# ROB 502: Programming for Robotics: Class 16

### Clicker Questions

1. How many different outputs are possible for the following program?
``````int number = 0;

for (int i = 0; i < 9; i++) {
number += 1;
}
}

for (int i = 0; i < 9; i++) {
number += 10;
}
}

for (int i = 0; i < 9; i++) {
number += 100;
}
}

int main(void) {

printf("%d\n", number);

return 0;
}
``````

In theory, when dealing with multiple threads, there are no guarantees about the order that they run in, or for how long any thread runs when it does run. The operating system may choose to run them all on separate processor cores simultaneously, or it might choose to run them all on a single core, and alternate between them and other processes. This is all unpredictable to your program, since you also can’t know for sure what operating system your program will run on. So it is possible for any ordering of thread executions to happen. For example, by the time the main thread goes to print `number`, each thread may have run any number of loop iterations, modifying `number`. So it is possible for any of 1000 different numbers to be printed out, including every number from 0 to 999.

1. In practice, what do you think are the most likely results? (if you have more than one, put them in order from most to least likely)
My personal guess was that 0 would be the most likely result, because perhaps the newly created threads would not have a chance to run before we get to the `printf`. In practice on my laptop, however, I got the numbers 9 and 99 about 50% of the time each. On one occasion I also got 90 as a result. This happens because running `pthread_create` itself is relatively slow, and so starting `thread3` gives `thread2` a chance to run, and starting `thread4` gives `thread2` and `thread3` a chance to run. Because the threads themselves have such short and fast loops, it is very likely that if the thread runs at all, it will run to completion. `thread2` seems to always run to completion, and `thread3` runs to completion about half the time. Apparently in a rare case, `thread2` didn’t manage to run, while `thread3` did, giving the result of 90, but `thread4` doesn’t have anything happen after it, and so doesn’t have enough time to run and do anything before the `printf`.

We will now use the following pseudo-program:

``````ht = hashtable_create()

word = block of memory for 256 characters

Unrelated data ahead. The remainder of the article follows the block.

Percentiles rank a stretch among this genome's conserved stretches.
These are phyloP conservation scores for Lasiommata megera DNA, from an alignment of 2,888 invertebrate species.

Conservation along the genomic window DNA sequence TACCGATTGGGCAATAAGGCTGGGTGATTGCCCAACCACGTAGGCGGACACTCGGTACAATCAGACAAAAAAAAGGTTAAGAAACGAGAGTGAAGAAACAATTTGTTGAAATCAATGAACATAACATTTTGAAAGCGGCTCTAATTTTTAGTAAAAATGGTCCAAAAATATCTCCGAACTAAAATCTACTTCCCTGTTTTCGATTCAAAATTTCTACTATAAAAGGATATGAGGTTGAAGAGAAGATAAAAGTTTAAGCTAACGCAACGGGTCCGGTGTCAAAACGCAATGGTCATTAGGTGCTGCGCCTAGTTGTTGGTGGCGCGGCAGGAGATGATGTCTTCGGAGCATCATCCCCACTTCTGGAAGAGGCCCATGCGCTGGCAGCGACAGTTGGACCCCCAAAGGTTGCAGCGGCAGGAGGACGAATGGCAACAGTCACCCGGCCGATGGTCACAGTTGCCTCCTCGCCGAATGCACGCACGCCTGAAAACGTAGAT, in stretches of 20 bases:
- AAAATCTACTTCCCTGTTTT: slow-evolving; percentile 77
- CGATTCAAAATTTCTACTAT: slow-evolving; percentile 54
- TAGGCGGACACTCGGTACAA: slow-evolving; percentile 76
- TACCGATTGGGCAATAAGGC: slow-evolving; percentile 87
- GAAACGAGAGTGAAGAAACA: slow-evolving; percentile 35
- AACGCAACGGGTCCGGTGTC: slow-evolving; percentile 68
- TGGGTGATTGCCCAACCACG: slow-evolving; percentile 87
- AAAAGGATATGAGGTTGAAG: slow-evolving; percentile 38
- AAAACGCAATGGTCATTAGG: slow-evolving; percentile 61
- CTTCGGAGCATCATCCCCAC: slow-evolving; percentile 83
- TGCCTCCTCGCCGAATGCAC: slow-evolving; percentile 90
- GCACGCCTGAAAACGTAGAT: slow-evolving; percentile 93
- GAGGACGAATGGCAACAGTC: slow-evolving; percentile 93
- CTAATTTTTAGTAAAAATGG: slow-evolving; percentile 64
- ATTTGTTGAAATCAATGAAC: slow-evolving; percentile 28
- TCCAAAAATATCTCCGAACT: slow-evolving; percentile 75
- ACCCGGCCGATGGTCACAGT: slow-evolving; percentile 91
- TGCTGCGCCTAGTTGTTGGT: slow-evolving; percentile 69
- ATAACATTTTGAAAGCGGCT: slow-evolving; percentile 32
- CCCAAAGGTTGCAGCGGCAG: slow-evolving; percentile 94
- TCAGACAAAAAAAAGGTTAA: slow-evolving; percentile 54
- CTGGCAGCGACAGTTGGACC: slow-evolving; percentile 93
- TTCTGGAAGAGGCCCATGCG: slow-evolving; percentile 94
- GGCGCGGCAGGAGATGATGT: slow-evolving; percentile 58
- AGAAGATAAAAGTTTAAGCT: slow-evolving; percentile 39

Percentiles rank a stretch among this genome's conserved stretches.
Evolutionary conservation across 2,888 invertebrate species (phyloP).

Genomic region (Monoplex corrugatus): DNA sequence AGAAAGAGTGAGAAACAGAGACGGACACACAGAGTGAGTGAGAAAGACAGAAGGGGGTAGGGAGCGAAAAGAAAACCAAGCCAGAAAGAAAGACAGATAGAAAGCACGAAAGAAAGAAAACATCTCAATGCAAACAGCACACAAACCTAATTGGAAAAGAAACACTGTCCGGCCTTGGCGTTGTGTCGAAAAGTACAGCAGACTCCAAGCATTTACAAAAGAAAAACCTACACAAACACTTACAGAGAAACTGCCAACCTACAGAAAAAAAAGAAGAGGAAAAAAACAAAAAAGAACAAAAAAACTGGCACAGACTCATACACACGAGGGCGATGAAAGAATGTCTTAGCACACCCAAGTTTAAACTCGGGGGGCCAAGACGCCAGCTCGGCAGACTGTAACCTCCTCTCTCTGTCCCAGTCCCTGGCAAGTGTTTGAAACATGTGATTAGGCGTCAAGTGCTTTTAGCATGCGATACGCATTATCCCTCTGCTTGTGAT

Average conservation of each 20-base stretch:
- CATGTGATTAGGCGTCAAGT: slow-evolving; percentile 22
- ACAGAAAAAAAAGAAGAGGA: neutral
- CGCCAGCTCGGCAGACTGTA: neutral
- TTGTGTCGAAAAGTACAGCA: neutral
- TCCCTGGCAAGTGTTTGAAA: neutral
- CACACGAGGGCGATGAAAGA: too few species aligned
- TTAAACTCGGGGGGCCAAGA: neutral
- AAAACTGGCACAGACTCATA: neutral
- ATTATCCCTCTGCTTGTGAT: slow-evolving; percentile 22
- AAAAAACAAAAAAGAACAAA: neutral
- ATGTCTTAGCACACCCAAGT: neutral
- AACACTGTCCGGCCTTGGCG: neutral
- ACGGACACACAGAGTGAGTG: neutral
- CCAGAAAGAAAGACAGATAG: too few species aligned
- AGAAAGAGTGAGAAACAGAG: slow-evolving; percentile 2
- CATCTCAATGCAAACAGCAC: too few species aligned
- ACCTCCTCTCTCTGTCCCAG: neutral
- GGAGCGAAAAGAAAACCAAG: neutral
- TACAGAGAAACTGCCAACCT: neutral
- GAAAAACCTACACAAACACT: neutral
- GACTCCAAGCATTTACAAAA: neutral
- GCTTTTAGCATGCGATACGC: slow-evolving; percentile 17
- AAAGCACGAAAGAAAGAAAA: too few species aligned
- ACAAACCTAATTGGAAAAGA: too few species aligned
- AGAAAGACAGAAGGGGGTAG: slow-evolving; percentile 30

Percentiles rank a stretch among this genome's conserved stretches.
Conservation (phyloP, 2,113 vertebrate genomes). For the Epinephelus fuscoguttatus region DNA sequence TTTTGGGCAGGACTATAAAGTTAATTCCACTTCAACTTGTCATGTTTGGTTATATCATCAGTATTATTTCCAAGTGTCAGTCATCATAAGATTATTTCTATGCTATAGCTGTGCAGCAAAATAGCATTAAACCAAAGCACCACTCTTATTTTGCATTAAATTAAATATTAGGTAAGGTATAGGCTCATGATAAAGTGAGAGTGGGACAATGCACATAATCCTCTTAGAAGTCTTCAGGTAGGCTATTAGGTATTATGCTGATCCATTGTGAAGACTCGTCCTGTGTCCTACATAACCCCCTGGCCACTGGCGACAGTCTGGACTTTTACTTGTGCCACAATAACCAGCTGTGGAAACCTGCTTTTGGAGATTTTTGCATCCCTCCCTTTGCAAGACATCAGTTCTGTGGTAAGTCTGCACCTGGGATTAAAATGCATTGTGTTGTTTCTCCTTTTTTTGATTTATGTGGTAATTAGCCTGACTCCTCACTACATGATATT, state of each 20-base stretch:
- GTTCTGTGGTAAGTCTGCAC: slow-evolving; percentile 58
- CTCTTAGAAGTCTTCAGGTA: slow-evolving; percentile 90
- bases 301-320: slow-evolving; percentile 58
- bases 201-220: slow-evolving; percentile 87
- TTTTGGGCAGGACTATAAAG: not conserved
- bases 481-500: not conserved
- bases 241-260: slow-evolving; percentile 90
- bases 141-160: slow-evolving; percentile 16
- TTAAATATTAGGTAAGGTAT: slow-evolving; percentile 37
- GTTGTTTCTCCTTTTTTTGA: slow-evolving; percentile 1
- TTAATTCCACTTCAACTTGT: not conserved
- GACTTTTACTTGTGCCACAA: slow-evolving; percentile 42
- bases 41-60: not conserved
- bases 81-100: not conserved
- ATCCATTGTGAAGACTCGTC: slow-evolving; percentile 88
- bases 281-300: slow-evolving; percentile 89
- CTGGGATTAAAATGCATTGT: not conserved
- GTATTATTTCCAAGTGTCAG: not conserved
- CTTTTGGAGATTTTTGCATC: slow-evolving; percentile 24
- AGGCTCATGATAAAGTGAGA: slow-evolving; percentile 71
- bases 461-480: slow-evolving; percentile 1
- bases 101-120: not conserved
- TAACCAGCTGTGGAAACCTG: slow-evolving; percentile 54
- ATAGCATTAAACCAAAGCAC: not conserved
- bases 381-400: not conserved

last_word = block of memory for 256 characters
for each word in "file" copied/read into word:
if not first word in file:
bigram = combination of last_word, " ", and word
if bigram in ht:
ht[bigram] += 1
else:
ht[bigram] = 1
copy word into last_word

# We are not calling hashtable_destroy at the end!
``````
1. For this file, how many total calls to `malloc` must have been made?
``````0 1 2 3 4 5 6 7 8 9
``````

As we form our hash table, we have been using 2 calls to `malloc`, one for the structure itself and one for the internal table. Then we have two (optional, since we could have used arrays on the stack) allocations for `word` and `last_word`. Most importantly, we have the bigrams that need to be put into the hash table. Whether these are malloced when we form the bigram or when we put it into the hash table, we need to have a call for `malloc` for each unique bigram so that the hash table can keep track of them. In the file example, there are exactly 9 bigrams and they are all unique, so we would have a total of 2+2+9=13 calls to `malloc`.

1. For this file, at the end of the program, how many more calls to `malloc` need to have been made than to `free`? In other words, how many blocks of memory do we need to still have accessible?
``````0 1 2 3 4 5 6 7 8 9
``````

The only real difference here is that it would be okay for `word` and `last_word` to be freed by the end of the program. In the end, our valid hash table must still have the 9 bigrams and the 2 hash table allocations for 11 total.

1. And for this file?
``````0 1 2 3 4 5 6 7 8 9
0 1 2 3 4 5 6 7 8 9
``````

This file has a total of 19 bigrams, of which 9 are duplicates. We have one new bigram: "9 0". The hash table has no way of storing the duplicate bigrams, so they should all get freed at some point. We should have a total of 12 outstanding allocations left, just one more for the one new bigram!